Tomáš / 31
Hi Tomas, do you play in any band at the moment?
I’ve been playing with a band called VOLE for about 2-3 years now, we’ve put out a record, went on a European tour, and now we’re preparing another record and have gigs constantly. We play hardcore-punk; it’s a bit atypical, it carries elements of noise and metal, also a dash of classic punk.
What kind of music do you listen to?
I try to listen to good music, good for me. (laughter) I don’t really enjoy Czech stuff and if I do, it’s mostly made by some friends or acquaintances, and because I know these people, I feel another kind of energy than just the musical one, it’s more like ‘family’ energy. Just today, I’ve listened to Sun Ra, a sort of a jazz composer from the 70s’. I also listen to rap, the 90s’ kind for example, such as Mephis or Triple Six Mafia. I don’t listen to classical music now as I used to before, our Janáček is seriously good. Before, I played in a band called Lezok but as time went there was too much travelling so we’ve founded VOLE.
Do you think that clothing can genuinely express an opinion or it’s too superficial for that?
I think it’s pretty important, one must look the part so he fits in with his ‘pack’ somehow, so others can recognize they all share or stand for the same thing. It’s also essential because bands mostly play live shows and looks are an inseparable part of those. The movement they create when they play, how they look like; it’s great that is has a certain colourfulness to it. All those people stick to some traditional model of punk – the same jackets, boots, badges and pins – but still, it holds something very lasting and constant, compared to fast fashion where trends change rapidly. All these subcultures were, in fact, raped by fashion.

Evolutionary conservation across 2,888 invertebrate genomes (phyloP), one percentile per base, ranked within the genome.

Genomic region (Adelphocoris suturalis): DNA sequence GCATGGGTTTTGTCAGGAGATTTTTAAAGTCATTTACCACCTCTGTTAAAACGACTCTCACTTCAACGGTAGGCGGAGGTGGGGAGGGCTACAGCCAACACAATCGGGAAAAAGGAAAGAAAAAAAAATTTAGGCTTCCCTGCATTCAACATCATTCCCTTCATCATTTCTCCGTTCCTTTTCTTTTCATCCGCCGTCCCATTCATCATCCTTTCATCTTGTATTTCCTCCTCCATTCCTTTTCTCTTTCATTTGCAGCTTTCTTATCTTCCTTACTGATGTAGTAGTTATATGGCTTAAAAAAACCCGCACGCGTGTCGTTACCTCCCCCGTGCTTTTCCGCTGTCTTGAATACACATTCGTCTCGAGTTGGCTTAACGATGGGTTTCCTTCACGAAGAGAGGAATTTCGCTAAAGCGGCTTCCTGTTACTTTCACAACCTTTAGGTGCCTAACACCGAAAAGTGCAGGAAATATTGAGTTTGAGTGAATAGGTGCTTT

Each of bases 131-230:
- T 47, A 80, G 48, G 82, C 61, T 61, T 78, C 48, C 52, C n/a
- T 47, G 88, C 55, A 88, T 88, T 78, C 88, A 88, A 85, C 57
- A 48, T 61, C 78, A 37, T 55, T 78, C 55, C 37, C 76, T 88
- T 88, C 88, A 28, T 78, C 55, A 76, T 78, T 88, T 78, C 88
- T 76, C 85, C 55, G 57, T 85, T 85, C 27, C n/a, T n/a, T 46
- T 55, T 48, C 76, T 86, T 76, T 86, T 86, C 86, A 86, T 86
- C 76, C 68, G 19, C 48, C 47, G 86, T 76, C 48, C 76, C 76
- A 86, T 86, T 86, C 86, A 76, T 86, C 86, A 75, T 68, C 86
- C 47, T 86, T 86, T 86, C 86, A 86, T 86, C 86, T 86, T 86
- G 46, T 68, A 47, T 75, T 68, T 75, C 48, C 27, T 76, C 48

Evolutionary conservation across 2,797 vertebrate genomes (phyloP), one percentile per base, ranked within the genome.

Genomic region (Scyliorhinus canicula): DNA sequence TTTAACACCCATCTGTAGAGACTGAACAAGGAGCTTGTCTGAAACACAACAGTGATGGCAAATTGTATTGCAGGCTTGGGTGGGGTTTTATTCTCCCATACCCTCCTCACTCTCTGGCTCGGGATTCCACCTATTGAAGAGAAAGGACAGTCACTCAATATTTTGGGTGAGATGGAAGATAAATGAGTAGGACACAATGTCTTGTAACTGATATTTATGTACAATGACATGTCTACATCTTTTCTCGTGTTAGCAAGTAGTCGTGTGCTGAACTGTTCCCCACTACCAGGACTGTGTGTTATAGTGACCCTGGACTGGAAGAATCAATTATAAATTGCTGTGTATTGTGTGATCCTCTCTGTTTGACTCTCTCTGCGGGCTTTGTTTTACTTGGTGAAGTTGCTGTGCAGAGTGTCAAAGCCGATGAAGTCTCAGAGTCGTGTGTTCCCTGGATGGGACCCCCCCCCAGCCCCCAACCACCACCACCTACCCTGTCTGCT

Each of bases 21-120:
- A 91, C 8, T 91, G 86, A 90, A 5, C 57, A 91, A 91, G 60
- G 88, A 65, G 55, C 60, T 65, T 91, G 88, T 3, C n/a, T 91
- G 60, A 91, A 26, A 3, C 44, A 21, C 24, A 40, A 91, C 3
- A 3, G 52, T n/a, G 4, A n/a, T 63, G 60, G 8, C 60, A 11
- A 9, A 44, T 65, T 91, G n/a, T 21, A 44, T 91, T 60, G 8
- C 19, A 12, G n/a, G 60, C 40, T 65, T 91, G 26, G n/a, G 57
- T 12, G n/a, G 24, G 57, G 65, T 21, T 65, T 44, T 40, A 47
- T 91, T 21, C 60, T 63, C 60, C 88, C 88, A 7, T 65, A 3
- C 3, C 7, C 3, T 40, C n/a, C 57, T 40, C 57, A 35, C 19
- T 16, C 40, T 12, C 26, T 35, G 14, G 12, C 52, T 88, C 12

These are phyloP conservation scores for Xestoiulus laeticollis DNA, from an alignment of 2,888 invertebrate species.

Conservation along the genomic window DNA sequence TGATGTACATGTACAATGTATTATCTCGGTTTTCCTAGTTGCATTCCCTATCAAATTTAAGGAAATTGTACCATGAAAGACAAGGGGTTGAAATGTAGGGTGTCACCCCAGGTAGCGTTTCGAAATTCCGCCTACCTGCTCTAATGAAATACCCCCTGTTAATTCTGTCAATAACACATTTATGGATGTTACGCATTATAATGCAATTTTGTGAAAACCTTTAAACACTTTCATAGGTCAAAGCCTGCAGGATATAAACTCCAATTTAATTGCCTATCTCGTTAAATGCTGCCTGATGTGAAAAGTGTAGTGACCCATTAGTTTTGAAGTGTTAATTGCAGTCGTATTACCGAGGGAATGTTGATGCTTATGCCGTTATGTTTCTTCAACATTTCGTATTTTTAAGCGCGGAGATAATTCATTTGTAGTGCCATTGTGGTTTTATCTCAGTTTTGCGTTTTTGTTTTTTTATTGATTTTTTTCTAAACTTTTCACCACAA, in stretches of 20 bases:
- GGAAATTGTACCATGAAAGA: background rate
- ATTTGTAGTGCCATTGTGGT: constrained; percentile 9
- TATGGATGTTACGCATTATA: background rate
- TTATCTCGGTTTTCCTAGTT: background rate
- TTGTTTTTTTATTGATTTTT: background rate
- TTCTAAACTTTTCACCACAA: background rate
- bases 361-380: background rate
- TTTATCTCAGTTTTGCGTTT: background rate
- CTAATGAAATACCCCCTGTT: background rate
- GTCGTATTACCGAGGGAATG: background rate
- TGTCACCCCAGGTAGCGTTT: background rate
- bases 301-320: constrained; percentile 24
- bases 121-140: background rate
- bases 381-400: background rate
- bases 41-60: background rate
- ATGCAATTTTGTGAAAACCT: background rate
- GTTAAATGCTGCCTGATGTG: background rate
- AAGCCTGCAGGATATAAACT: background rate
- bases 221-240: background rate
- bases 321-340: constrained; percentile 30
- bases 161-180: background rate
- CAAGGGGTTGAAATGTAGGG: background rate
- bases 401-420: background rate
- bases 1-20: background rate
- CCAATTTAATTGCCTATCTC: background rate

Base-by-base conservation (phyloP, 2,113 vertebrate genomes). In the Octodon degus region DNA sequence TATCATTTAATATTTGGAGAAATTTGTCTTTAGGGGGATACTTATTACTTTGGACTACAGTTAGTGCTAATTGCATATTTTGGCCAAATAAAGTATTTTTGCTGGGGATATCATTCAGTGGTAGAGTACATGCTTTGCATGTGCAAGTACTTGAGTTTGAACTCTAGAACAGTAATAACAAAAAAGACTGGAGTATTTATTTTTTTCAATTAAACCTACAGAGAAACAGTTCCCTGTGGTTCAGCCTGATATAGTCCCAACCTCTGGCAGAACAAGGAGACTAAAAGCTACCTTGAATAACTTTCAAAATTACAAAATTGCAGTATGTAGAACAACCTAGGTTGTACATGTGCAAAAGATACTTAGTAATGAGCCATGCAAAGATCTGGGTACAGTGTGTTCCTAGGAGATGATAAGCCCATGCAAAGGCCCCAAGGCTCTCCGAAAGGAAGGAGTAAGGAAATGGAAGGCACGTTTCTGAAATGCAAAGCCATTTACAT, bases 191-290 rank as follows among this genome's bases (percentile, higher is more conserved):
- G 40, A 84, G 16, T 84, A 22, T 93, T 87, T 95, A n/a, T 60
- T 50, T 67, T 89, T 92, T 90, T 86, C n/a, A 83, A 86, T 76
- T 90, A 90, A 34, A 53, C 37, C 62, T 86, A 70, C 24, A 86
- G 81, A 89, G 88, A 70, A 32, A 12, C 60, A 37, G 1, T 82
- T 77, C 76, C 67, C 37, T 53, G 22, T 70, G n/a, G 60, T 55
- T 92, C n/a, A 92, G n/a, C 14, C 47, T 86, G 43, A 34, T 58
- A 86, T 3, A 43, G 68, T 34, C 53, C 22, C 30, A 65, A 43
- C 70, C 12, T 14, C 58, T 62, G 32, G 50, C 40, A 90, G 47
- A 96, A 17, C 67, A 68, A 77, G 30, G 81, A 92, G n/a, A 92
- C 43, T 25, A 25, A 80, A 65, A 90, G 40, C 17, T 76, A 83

Nowadays, you can go to H&M and buy a cheap biker jacket made of plastic and a pair of slim-fit jeans that were always coveted by the punks but couldn’t be found anywhere back then, especially those good, ripped ones. And then it all transformed – this style is mostly worn here be people with whom you can’t really identify but its roots still stem from punk and heavy metal. I’ve been always interested in this because I liked these underground movies where folks looked weird and where you could identify with them as a kind of a social outcast and where your looks gave away your opinions.
Why is punk still alive and kicking here and what does it represent for you?
Czech punk in the 80s, for example, was an anti-system issue. Punks palled around with Nazis because they both had a common enemy – the system – which rather changed after the [Velvet] Revolution. Suddenly, everybody was like, “the enemy disappeared and I don’t know why I should keep on protesting.” But after some time, you realize that the enemy never truly goes away and that this music movement is made possible because a lot of people are still dissatisfied; it’s necessary to keep engaged in social, employment, and other problems.